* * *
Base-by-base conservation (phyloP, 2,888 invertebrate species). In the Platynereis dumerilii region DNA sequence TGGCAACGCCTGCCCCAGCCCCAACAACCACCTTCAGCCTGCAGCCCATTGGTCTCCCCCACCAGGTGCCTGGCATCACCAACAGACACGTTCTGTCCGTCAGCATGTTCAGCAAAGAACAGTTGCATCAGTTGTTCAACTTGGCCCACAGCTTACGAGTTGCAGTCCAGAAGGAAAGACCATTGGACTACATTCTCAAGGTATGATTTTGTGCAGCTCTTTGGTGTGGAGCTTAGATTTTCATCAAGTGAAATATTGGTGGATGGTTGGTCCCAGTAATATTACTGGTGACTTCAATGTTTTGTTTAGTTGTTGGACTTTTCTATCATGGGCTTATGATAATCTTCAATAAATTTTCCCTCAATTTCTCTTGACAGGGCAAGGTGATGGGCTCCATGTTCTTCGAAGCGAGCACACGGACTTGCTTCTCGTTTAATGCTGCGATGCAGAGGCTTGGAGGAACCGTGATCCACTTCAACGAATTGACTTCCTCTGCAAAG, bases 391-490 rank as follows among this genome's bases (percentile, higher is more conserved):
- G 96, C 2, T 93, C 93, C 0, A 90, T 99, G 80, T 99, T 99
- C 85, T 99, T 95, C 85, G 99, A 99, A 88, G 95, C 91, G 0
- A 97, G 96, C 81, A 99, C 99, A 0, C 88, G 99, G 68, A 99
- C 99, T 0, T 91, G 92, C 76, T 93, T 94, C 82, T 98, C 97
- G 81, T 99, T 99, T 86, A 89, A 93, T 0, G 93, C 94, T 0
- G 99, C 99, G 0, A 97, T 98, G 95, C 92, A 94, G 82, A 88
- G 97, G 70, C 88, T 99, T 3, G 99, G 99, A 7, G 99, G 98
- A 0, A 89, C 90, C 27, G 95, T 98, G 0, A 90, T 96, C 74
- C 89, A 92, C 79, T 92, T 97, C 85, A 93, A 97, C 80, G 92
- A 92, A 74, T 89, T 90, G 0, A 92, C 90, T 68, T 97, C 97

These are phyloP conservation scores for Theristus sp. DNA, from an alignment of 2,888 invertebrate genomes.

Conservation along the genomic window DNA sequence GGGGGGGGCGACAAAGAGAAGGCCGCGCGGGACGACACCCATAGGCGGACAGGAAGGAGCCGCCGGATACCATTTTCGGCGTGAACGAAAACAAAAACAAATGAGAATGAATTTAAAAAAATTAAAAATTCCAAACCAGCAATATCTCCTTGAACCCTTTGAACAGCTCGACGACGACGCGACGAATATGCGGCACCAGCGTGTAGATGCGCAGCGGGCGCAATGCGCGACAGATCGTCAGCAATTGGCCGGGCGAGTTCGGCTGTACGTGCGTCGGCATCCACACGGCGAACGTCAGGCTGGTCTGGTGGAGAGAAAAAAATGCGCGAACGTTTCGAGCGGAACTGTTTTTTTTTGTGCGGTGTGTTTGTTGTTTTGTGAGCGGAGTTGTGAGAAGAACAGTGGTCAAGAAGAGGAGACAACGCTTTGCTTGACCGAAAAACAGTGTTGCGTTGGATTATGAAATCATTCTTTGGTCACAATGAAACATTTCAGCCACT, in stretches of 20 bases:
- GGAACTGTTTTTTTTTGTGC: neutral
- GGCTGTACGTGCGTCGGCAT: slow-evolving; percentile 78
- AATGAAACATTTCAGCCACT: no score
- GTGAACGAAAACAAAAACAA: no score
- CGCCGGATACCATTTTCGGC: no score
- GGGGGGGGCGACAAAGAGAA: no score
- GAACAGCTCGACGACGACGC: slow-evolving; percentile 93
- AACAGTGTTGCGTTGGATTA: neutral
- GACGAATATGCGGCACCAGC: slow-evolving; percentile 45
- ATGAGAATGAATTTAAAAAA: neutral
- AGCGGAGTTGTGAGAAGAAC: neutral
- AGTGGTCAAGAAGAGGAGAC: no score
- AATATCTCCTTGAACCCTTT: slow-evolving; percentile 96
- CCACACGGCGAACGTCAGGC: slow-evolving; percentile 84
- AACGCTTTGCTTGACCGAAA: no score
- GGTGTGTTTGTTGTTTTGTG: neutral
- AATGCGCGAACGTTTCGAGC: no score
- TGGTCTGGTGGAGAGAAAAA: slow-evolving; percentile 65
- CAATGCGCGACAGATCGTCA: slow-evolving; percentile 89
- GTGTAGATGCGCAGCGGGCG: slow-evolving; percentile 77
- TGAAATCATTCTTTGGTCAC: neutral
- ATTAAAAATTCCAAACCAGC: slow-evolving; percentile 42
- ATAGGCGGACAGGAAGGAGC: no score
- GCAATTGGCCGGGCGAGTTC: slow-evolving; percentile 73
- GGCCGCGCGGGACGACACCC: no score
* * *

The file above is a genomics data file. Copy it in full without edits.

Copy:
Base-by-base conservation (phyloP, 2,888 invertebrate species). In the Platynereis dumerilii region DNA sequence TGGCAACGCCTGCCCCAGCCCCAACAACCACCTTCAGCCTGCAGCCCATTGGTCTCCCCCACCAGGTGCCTGGCATCACCAACAGACACGTTCTGTCCGTCAGCATGTTCAGCAAAGAACAGTTGCATCAGTTGTTCAACTTGGCCCACAGCTTACGAGTTGCAGTCCAGAAGGAAAGACCATTGGACTACATTCTCAAGGTATGATTTTGTGCAGCTCTTTGGTGTGGAGCTTAGATTTTCATCAAGTGAAATATTGGTGGATGGTTGGTCCCAGTAATATTACTGGTGACTTCAATGTTTTGTTTAGTTGTTGGACTTTTCTATCATGGGCTTATGATAATCTTCAATAAATTTTCCCTCAATTTCTCTTGACAGGGCAAGGTGATGGGCTCCATGTTCTTCGAAGCGAGCACACGGACTTGCTTCTCGTTTAATGCTGCGATGCAGAGGCTTGGAGGAACCGTGATCCACTTCAACGAATTGACTTCCTCTGCAAAG, bases 391-490 rank as follows among this genome's bases (percentile, higher is more conserved):
- G 96, C 2, T 93, C 93, C 0, A 90, T 99, G 80, T 99, T 99
- C 85, T 99, T 95, C 85, G 99, A 99, A 88, G 95, C 91, G 0
- A 97, G 96, C 81, A 99, C 99, A 0, C 88, G 99, G 68, A 99
- C 99, T 0, T 91, G 92, C 76, T 93, T 94, C 82, T 98, C 97
- G 81, T 99, T 99, T 86, A 89, A 93, T 0, G 93, C 94, T 0
- G 99, C 99, G 0, A 97, T 98, G 95, C 92, A 94, G 82, A 88
- G 97, G 70, C 88, T 99, T 3, G 99, G 99, A 7, G 99, G 98
- A 0, A 89, C 90, C 27, G 95, T 98, G 0, A 90, T 96, C 74
- C 89, A 92, C 79, T 92, T 97, C 85, A 93, A 97, C 80, G 92
- A 92, A 74, T 89, T 90, G 0, A 92, C 90, T 68, T 97, C 97

These are phyloP conservation scores for Theristus sp. DNA, from an alignment of 2,888 invertebrate genomes.

Conservation along the genomic window DNA sequence GGGGGGGGCGACAAAGAGAAGGCCGCGCGGGACGACACCCATAGGCGGACAGGAAGGAGCCGCCGGATACCATTTTCGGCGTGAACGAAAACAAAAACAAATGAGAATGAATTTAAAAAAATTAAAAATTCCAAACCAGCAATATCTCCTTGAACCCTTTGAACAGCTCGACGACGACGCGACGAATATGCGGCACCAGCGTGTAGATGCGCAGCGGGCGCAATGCGCGACAGATCGTCAGCAATTGGCCGGGCGAGTTCGGCTGTACGTGCGTCGGCATCCACACGGCGAACGTCAGGCTGGTCTGGTGGAGAGAAAAAAATGCGCGAACGTTTCGAGCGGAACTGTTTTTTTTTGTGCGGTGTGTTTGTTGTTTTGTGAGCGGAGTTGTGAGAAGAACAGTGGTCAAGAAGAGGAGACAACGCTTTGCTTGACCGAAAAACAGTGTTGCGTTGGATTATGAAATCATTCTTTGGTCACAATGAAACATTTCAGCCACT, in stretches of 20 bases:
- GGAACTGTTTTTTTTTGTGC: neutral
- GGCTGTACGTGCGTCGGCAT: slow-evolving; percentile 78
- AATGAAACATTTCAGCCACT: no score
- GTGAACGAAAACAAAAACAA: no score
- CGCCGGATACCATTTTCGGC: no score
- GGGGGGGGCGACAAAGAGAA: no score
- GAACAGCTCGACGACGACGC: slow-evolving; percentile 93
- AACAGTGTTGCGTTGGATTA: neutral
- GACGAATATGCGGCACCAGC: slow-evolving; percentile 45
- ATGAGAATGAATTTAAAAAA: neutral
- AGCGGAGTTGTGAGAAGAAC: neutral
- AGTGGTCAAGAAGAGGAGAC: no score
- AATATCTCCTTGAACCCTTT: slow-evolving; percentile 96
- CCACACGGCGAACGTCAGGC: slow-evolving; percentile 84
- AACGCTTTGCTTGACCGAAA: no score
- GGTGTGTTTGTTGTTTTGTG: neutral
- AATGCGCGAACGTTTCGAGC: no score
- TGGTCTGGTGGAGAGAAAAA: slow-evolving; percentile 65
- CAATGCGCGACAGATCGTCA: slow-evolving; percentile 89
- GTGTAGATGCGCAGCGGGCG: slow-evolving; percentile 77
- TGAAATCATTCTTTGGTCAC: neutral
- ATTAAAAATTCCAAACCAGC: slow-evolving; percentile 42
- ATAGGCGGACAGGAAGGAGC: no score
- GCAATTGGCCGGGCGAGTTC: slow-evolving; percentile 73
- GGCCGCGCGGGACGACACCC: no score